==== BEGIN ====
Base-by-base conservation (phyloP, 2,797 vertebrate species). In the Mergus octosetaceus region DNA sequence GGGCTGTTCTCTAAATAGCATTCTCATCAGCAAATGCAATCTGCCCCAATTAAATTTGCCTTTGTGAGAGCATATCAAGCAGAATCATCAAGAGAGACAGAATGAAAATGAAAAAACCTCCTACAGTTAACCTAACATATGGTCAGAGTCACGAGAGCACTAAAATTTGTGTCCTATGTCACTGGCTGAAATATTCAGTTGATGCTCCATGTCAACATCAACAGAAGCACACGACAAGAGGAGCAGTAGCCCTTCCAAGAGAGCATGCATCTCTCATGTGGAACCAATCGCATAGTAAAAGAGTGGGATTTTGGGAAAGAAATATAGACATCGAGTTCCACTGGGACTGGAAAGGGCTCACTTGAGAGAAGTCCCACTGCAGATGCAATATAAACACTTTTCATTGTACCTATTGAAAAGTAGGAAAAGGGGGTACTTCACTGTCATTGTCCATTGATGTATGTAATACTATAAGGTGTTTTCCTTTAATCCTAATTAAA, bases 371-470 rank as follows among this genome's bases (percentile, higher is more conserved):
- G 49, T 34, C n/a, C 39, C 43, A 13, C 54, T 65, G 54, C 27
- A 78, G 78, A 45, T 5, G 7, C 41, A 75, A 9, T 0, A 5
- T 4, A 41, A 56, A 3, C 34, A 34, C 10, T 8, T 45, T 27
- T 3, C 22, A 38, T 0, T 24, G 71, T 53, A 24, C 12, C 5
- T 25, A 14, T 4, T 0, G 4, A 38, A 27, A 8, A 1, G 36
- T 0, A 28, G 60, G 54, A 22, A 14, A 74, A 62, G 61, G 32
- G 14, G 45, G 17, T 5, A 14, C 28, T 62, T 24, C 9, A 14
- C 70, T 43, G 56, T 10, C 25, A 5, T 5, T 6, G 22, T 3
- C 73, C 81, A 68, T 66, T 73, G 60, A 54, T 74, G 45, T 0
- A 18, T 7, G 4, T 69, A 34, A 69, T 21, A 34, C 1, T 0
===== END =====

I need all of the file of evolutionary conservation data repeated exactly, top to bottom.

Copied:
Base-by-base conservation (phyloP, 2,797 vertebrate species). In the Mergus octosetaceus region DNA sequence GGGCTGTTCTCTAAATAGCATTCTCATCAGCAAATGCAATCTGCCCCAATTAAATTTGCCTTTGTGAGAGCATATCAAGCAGAATCATCAAGAGAGACAGAATGAAAATGAAAAAACCTCCTACAGTTAACCTAACATATGGTCAGAGTCACGAGAGCACTAAAATTTGTGTCCTATGTCACTGGCTGAAATATTCAGTTGATGCTCCATGTCAACATCAACAGAAGCACACGACAAGAGGAGCAGTAGCCCTTCCAAGAGAGCATGCATCTCTCATGTGGAACCAATCGCATAGTAAAAGAGTGGGATTTTGGGAAAGAAATATAGACATCGAGTTCCACTGGGACTGGAAAGGGCTCACTTGAGAGAAGTCCCACTGCAGATGCAATATAAACACTTTTCATTGTACCTATTGAAAAGTAGGAAAAGGGGGTACTTCACTGTCATTGTCCATTGATGTATGTAATACTATAAGGTGTTTTCCTTTAATCCTAATTAAA, bases 371-470 rank as follows among this genome's bases (percentile, higher is more conserved):
- G 49, T 34, C n/a, C 39, C 43, A 13, C 54, T 65, G 54, C 27
- A 78, G 78, A 45, T 5, G 7, C 41, A 75, A 9, T 0, A 5
- T 4, A 41, A 56, A 3, C 34, A 34, C 10, T 8, T 45, T 27
- T 3, C 22, A 38, T 0, T 24, G 71, T 53, A 24, C 12, C 5
- T 25, A 14, T 4, T 0, G 4, A 38, A 27, A 8, A 1, G 36
- T 0, A 28, G 60, G 54, A 22, A 14, A 74, A 62, G 61, G 32
- G 14, G 45, G 17, T 5, A 14, C 28, T 62, T 24, C 9, A 14
- C 70, T 43, G 56, T 10, C 25, A 5, T 5, T 6, G 22, T 3
- C 73, C 81, A 68, T 66, T 73, G 60, A 54, T 74, G 45, T 0
- A 18, T 7, G 4, T 69, A 34, A 69, T 21, A 34, C 1, T 0